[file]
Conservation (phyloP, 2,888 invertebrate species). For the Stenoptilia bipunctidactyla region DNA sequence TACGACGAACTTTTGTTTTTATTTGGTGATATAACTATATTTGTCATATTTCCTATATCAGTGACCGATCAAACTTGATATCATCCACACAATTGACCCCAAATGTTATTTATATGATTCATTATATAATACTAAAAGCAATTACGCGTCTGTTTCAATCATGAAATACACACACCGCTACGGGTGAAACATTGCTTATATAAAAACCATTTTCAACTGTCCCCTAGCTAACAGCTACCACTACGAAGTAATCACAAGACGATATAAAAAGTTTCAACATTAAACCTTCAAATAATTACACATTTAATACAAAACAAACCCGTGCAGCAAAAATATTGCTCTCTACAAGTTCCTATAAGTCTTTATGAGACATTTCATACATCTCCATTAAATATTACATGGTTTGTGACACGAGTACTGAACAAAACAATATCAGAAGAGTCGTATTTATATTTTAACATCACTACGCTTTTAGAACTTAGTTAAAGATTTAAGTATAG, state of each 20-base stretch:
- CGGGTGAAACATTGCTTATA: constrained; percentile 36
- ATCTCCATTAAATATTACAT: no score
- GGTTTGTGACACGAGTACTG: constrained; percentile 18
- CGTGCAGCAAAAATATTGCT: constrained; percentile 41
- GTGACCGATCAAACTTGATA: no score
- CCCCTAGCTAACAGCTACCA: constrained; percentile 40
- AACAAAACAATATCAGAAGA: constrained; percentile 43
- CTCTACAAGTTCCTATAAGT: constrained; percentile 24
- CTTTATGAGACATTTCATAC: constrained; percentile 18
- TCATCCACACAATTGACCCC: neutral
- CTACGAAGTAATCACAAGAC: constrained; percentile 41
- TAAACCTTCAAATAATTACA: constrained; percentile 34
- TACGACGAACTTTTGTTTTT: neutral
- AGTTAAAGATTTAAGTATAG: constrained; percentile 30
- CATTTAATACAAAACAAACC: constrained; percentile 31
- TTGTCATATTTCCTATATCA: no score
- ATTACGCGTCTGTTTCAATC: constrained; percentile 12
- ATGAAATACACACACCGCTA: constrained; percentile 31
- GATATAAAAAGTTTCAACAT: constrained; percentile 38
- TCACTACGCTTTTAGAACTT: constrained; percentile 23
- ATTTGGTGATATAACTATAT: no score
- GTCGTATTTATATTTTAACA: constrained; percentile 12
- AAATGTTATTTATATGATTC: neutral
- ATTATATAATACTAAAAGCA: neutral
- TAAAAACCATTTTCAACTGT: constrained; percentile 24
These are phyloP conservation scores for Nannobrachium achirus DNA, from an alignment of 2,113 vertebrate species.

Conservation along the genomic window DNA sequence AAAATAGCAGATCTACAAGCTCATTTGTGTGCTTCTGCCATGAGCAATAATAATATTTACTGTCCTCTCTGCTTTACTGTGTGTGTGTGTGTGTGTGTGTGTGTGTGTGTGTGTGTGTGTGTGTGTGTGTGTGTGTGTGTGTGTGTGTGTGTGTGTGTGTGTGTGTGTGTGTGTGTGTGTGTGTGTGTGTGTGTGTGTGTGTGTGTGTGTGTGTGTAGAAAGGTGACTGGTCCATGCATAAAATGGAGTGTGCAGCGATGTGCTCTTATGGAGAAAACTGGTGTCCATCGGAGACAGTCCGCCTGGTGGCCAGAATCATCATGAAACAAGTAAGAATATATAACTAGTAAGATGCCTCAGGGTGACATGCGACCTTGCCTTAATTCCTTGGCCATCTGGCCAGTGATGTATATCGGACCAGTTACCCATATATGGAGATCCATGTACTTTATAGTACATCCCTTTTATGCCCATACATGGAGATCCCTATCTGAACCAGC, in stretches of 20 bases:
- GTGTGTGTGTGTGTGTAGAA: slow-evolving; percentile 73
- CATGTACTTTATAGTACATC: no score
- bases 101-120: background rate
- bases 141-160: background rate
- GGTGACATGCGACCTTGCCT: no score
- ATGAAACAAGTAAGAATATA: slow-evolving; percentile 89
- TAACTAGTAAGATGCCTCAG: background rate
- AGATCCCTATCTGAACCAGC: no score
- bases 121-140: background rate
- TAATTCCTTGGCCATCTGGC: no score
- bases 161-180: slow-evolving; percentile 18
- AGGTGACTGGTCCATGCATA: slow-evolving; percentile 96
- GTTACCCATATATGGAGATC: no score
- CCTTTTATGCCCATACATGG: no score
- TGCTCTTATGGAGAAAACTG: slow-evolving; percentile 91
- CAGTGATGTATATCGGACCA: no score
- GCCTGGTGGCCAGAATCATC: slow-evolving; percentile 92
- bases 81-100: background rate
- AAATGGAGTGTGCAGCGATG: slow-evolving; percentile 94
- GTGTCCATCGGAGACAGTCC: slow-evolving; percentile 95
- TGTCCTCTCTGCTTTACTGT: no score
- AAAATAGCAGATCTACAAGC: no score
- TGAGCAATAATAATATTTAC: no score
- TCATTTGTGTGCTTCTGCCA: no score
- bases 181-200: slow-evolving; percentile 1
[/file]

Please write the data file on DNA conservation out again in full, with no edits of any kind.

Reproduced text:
Conservation (phyloP, 2,888 invertebrate species). For the Stenoptilia bipunctidactyla region DNA sequence TACGACGAACTTTTGTTTTTATTTGGTGATATAACTATATTTGTCATATTTCCTATATCAGTGACCGATCAAACTTGATATCATCCACACAATTGACCCCAAATGTTATTTATATGATTCATTATATAATACTAAAAGCAATTACGCGTCTGTTTCAATCATGAAATACACACACCGCTACGGGTGAAACATTGCTTATATAAAAACCATTTTCAACTGTCCCCTAGCTAACAGCTACCACTACGAAGTAATCACAAGACGATATAAAAAGTTTCAACATTAAACCTTCAAATAATTACACATTTAATACAAAACAAACCCGTGCAGCAAAAATATTGCTCTCTACAAGTTCCTATAAGTCTTTATGAGACATTTCATACATCTCCATTAAATATTACATGGTTTGTGACACGAGTACTGAACAAAACAATATCAGAAGAGTCGTATTTATATTTTAACATCACTACGCTTTTAGAACTTAGTTAAAGATTTAAGTATAG, state of each 20-base stretch:
- CGGGTGAAACATTGCTTATA: constrained; percentile 36
- ATCTCCATTAAATATTACAT: no score
- GGTTTGTGACACGAGTACTG: constrained; percentile 18
- CGTGCAGCAAAAATATTGCT: constrained; percentile 41
- GTGACCGATCAAACTTGATA: no score
- CCCCTAGCTAACAGCTACCA: constrained; percentile 40
- AACAAAACAATATCAGAAGA: constrained; percentile 43
- CTCTACAAGTTCCTATAAGT: constrained; percentile 24
- CTTTATGAGACATTTCATAC: constrained; percentile 18
- TCATCCACACAATTGACCCC: neutral
- CTACGAAGTAATCACAAGAC: constrained; percentile 41
- TAAACCTTCAAATAATTACA: constrained; percentile 34
- TACGACGAACTTTTGTTTTT: neutral
- AGTTAAAGATTTAAGTATAG: constrained; percentile 30
- CATTTAATACAAAACAAACC: constrained; percentile 31
- TTGTCATATTTCCTATATCA: no score
- ATTACGCGTCTGTTTCAATC: constrained; percentile 12
- ATGAAATACACACACCGCTA: constrained; percentile 31
- GATATAAAAAGTTTCAACAT: constrained; percentile 38
- TCACTACGCTTTTAGAACTT: constrained; percentile 23
- ATTTGGTGATATAACTATAT: no score
- GTCGTATTTATATTTTAACA: constrained; percentile 12
- AAATGTTATTTATATGATTC: neutral
- ATTATATAATACTAAAAGCA: neutral
- TAAAAACCATTTTCAACTGT: constrained; percentile 24
These are phyloP conservation scores for Nannobrachium achirus DNA, from an alignment of 2,113 vertebrate species.

Conservation along the genomic window DNA sequence AAAATAGCAGATCTACAAGCTCATTTGTGTGCTTCTGCCATGAGCAATAATAATATTTACTGTCCTCTCTGCTTTACTGTGTGTGTGTGTGTGTGTGTGTGTGTGTGTGTGTGTGTGTGTGTGTGTGTGTGTGTGTGTGTGTGTGTGTGTGTGTGTGTGTGTGTGTGTGTGTGTGTGTGTGTGTGTGTGTGTGTGTGTGTGTGTGTGTGTGTGTGTAGAAAGGTGACTGGTCCATGCATAAAATGGAGTGTGCAGCGATGTGCTCTTATGGAGAAAACTGGTGTCCATCGGAGACAGTCCGCCTGGTGGCCAGAATCATCATGAAACAAGTAAGAATATATAACTAGTAAGATGCCTCAGGGTGACATGCGACCTTGCCTTAATTCCTTGGCCATCTGGCCAGTGATGTATATCGGACCAGTTACCCATATATGGAGATCCATGTACTTTATAGTACATCCCTTTTATGCCCATACATGGAGATCCCTATCTGAACCAGC, in stretches of 20 bases:
- GTGTGTGTGTGTGTGTAGAA: slow-evolving; percentile 73
- CATGTACTTTATAGTACATC: no score
- bases 101-120: background rate
- bases 141-160: background rate
- GGTGACATGCGACCTTGCCT: no score
- ATGAAACAAGTAAGAATATA: slow-evolving; percentile 89
- TAACTAGTAAGATGCCTCAG: background rate
- AGATCCCTATCTGAACCAGC: no score
- bases 121-140: background rate
- TAATTCCTTGGCCATCTGGC: no score
- bases 161-180: slow-evolving; percentile 18
- AGGTGACTGGTCCATGCATA: slow-evolving; percentile 96
- GTTACCCATATATGGAGATC: no score
- CCTTTTATGCCCATACATGG: no score
- TGCTCTTATGGAGAAAACTG: slow-evolving; percentile 91
- CAGTGATGTATATCGGACCA: no score
- GCCTGGTGGCCAGAATCATC: slow-evolving; percentile 92
- bases 81-100: background rate
- AAATGGAGTGTGCAGCGATG: slow-evolving; percentile 94
- GTGTCCATCGGAGACAGTCC: slow-evolving; percentile 95
- TGTCCTCTCTGCTTTACTGT: no score
- AAAATAGCAGATCTACAAGC: no score
- TGAGCAATAATAATATTTAC: no score
- TCATTTGTGTGCTTCTGCCA: no score
- bases 181-200: slow-evolving; percentile 1